Function, Expression, Equation Poster

The other day, Sarah showed me this tweet, and told me she wanted to make a poster based on it:

She wasn’t sure how she would do it. I tried suggesting an idea I had, but we decided it might be easier if I just made it and let Sarah see what she thought. Turns out that she loved it:

She did get it laminated today, and it looks like this:

What I love about this is the way it demonstrates the differences between functions, expressions and equations, but also shows how there’s a connection between them too. This poster goes well with the set Sarah created about solutions, roots, zeros and x-intercepts; that’s how she’s got them in her room, after all!

Now, the poster doesn’t capture all the particulars of these algebraic tools; it’s just a simple poster showing one example. There were some comments on twitter about the fact this poster doesn’t completely define what a function is, particularly absent a discussion of sets. Also, there was concern that the equation example implies all equations are homogeneous. Both criticisms have an element of truth, but also miss the point of a poster that, by its nature, only has one example. I think posters serve the best as either reminders of topics already discussed or starting points to launch a deeper discussion or investigation. Please, never put a poster on a wall and assume that means you’ve taught a topic. For an example of how I’ve discussed functions before, see these notes that I used in Algebra 2 last year.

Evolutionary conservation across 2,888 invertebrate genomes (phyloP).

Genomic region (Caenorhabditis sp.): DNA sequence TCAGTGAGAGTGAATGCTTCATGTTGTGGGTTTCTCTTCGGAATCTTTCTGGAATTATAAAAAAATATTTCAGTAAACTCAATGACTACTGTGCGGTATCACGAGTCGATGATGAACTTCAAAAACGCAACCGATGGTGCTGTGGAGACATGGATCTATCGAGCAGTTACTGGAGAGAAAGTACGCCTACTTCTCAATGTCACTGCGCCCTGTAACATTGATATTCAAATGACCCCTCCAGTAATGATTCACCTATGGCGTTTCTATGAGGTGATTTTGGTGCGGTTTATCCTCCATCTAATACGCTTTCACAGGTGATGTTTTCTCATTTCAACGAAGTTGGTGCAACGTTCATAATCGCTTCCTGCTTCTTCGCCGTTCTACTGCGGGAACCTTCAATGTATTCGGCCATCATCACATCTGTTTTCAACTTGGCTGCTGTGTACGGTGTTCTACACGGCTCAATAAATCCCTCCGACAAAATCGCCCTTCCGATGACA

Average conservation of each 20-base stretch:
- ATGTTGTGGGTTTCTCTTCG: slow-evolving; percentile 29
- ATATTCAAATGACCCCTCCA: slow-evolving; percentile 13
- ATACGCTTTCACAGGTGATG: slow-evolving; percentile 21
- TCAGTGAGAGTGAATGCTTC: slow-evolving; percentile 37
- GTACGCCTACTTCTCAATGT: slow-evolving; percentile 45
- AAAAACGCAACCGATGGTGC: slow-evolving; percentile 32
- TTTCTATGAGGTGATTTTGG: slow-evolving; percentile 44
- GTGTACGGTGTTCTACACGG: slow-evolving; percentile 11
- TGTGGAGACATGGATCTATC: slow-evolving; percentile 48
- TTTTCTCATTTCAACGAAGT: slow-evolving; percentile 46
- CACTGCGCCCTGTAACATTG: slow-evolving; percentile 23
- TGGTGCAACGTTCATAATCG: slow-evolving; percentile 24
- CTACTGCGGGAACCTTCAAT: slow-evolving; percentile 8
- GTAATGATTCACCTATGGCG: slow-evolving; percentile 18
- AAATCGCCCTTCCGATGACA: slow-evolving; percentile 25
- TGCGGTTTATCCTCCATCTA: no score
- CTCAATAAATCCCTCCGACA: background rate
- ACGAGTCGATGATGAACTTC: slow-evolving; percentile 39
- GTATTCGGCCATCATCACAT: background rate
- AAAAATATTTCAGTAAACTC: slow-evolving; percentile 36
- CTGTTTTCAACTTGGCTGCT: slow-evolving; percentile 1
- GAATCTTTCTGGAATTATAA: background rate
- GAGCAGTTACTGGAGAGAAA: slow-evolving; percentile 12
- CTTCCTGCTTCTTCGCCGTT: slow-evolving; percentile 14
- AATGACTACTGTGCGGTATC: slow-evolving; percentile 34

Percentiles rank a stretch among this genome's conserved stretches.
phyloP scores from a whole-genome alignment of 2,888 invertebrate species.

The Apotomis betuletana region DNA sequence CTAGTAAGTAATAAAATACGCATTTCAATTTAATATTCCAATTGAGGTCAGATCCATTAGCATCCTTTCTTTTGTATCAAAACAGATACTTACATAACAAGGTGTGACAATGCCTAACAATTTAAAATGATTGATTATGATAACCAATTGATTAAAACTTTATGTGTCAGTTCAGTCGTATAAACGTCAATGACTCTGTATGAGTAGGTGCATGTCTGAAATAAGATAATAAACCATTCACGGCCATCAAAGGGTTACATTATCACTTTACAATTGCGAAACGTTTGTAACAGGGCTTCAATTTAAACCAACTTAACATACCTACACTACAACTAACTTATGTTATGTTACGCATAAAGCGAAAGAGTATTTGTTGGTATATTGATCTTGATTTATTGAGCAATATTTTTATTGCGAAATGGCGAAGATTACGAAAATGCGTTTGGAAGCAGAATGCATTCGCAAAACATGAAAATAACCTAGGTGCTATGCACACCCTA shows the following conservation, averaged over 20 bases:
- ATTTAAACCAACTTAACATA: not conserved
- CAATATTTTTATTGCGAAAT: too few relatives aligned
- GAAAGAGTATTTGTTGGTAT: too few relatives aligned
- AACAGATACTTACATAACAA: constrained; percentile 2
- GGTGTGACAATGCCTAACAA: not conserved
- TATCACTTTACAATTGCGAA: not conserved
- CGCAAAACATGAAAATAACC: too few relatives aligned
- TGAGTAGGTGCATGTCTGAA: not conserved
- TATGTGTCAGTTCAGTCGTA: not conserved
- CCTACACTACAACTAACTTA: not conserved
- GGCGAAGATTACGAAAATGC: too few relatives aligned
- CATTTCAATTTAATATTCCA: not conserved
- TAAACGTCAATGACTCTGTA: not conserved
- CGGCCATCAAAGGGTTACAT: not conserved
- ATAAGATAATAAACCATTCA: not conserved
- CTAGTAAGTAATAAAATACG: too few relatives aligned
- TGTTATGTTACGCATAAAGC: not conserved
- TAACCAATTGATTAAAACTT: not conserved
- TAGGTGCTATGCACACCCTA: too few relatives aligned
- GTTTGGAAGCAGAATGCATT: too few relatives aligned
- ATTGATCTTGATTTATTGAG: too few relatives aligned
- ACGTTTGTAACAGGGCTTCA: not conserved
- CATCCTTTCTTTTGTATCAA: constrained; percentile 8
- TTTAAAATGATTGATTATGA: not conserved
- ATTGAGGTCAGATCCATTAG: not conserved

Downloads are here.

This one may be a little tricky to put together, so if you want some guidance, keep reading:

  1. Choose your three colors. The effect works best (and helps communicate the idea) if the middle color appears to be a blend of the other two. If you don’t want to think too hard, just use blue-green-yellow like me, but I’d love to see other color combinations too.
  2. Print the first page (function) on the first color (blue, in my case), and the second page (equation) on the last color (yellow).
  3. Print either page on the middle color (green). For this page, you only need the expression rectangle, which appears on both pages. Cut off the rest of the paper.
  4. Stack your three pages with the expression rectangle of each page overlapping, with the middle color on top. Make sure you line up the rectangles as perfectly as you can.

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